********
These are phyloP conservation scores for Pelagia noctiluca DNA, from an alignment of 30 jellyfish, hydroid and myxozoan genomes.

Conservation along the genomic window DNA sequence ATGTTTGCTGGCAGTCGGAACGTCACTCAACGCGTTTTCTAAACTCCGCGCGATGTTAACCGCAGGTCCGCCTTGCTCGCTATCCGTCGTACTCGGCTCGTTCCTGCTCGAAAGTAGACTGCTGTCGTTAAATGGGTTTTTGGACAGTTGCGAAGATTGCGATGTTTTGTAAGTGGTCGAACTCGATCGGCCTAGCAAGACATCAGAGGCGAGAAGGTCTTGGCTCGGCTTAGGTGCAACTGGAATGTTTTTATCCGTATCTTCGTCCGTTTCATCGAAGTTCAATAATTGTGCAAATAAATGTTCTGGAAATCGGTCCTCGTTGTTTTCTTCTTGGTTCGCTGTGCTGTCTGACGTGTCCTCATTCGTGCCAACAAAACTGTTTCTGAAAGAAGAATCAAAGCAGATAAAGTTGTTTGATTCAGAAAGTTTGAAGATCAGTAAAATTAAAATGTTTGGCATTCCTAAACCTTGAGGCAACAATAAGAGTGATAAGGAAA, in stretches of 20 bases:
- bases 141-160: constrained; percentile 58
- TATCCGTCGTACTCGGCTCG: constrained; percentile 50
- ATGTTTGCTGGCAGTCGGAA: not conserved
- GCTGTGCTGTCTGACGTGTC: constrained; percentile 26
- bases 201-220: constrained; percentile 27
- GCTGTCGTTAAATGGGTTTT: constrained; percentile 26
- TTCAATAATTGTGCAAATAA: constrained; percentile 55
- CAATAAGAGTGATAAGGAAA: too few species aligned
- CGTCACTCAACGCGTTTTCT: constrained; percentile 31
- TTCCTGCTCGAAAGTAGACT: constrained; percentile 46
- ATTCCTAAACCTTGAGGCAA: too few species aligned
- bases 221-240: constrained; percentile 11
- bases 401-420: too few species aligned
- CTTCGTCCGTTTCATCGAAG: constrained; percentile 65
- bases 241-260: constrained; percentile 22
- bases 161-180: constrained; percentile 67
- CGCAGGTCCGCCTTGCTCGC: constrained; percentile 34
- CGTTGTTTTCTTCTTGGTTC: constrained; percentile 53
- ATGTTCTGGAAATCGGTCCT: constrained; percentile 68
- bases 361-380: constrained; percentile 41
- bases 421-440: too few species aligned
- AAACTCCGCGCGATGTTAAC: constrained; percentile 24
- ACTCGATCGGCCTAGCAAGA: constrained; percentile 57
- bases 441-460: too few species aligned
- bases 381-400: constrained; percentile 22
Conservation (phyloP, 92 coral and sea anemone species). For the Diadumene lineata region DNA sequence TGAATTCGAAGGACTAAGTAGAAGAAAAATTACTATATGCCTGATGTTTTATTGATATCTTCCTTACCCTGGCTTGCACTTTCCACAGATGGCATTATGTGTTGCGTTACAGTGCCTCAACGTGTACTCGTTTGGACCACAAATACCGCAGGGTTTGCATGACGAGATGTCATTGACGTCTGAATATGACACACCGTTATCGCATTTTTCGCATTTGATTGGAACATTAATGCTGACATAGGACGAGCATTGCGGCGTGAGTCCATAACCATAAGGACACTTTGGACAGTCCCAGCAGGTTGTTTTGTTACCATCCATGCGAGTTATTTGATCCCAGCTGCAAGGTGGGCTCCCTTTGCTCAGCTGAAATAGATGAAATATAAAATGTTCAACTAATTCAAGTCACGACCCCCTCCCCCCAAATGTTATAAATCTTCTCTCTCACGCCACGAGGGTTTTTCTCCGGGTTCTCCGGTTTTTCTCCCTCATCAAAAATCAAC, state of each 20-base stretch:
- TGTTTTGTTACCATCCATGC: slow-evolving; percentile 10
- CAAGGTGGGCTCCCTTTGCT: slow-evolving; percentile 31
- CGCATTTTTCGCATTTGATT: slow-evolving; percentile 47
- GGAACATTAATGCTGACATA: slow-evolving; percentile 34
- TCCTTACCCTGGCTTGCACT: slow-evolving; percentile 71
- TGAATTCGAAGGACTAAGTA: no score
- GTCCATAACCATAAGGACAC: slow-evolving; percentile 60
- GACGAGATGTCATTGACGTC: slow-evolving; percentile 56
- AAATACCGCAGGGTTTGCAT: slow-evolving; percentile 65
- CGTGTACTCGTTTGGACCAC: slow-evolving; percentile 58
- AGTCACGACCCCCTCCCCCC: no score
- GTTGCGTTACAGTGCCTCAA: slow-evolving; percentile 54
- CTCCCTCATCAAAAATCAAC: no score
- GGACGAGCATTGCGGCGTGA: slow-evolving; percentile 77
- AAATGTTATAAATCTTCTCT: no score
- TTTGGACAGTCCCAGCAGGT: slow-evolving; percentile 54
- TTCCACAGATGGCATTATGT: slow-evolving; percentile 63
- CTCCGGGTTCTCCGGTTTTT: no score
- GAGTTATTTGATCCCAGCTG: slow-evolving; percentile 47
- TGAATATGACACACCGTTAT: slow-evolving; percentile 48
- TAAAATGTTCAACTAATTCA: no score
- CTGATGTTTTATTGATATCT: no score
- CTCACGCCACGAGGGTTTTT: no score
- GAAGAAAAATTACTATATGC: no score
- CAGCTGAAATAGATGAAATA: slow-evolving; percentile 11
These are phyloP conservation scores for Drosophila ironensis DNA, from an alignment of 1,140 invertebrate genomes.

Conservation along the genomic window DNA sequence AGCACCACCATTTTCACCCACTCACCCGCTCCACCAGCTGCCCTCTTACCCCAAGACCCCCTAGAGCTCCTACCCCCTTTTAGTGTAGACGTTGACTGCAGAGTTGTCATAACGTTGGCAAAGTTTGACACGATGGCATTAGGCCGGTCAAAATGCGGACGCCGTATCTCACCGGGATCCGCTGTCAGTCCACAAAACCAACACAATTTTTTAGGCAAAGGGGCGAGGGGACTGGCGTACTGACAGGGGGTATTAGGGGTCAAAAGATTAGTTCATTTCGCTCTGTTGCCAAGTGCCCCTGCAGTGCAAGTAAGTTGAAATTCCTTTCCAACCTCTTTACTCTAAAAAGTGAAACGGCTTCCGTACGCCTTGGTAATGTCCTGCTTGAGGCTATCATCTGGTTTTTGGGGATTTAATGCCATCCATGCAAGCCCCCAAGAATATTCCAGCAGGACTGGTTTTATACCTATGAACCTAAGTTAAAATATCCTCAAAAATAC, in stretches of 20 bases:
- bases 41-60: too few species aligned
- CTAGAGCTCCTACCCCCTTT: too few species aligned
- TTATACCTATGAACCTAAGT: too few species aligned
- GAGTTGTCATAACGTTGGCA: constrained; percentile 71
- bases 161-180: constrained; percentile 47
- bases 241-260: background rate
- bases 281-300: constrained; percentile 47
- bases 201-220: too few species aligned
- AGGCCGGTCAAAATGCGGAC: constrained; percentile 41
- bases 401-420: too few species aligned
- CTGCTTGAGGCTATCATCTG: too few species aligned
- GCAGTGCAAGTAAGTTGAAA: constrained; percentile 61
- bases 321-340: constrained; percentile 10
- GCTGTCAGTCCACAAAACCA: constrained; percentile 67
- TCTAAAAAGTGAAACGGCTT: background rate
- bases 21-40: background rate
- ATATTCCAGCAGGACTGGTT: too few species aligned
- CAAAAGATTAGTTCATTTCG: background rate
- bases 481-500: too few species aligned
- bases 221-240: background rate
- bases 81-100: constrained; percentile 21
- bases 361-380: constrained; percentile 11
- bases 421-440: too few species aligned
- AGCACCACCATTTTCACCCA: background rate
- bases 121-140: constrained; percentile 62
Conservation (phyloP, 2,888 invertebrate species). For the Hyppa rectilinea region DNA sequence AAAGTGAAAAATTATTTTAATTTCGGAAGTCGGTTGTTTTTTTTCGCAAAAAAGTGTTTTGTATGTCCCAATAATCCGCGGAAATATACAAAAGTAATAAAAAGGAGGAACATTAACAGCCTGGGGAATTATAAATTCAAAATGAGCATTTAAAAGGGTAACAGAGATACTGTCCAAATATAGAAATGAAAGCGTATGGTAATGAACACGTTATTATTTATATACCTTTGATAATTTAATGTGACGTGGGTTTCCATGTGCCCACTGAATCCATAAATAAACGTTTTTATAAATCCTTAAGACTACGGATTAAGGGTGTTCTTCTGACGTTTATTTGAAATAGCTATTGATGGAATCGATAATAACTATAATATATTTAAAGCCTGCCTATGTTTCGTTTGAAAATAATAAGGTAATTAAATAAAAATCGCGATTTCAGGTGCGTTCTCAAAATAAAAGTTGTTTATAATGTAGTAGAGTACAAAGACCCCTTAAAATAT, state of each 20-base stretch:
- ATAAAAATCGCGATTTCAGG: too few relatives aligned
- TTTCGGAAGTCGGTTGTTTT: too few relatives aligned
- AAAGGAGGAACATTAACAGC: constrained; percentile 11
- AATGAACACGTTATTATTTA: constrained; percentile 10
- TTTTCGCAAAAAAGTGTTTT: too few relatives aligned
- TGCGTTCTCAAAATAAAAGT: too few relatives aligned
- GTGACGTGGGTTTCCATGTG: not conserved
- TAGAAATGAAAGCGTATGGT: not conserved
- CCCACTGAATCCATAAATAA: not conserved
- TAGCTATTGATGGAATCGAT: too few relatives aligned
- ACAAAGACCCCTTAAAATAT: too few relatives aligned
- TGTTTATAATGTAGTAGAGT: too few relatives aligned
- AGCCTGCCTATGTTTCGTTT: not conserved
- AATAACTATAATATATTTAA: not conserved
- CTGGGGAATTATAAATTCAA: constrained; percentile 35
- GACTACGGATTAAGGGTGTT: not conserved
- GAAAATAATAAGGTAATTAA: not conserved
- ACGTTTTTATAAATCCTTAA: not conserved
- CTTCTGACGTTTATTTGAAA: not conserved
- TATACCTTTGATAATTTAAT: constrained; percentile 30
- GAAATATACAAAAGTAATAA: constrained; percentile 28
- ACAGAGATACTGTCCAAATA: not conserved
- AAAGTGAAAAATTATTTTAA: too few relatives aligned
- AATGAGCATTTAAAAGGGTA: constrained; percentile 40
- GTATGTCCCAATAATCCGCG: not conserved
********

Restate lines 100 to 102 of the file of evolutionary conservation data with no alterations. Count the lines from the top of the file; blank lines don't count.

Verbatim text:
- CTTCTGACGTTTATTTGAAA: not conserved
- TATACCTTTGATAATTTAAT: constrained; percentile 30
- GAAATATACAAAAGTAATAA: constrained; percentile 28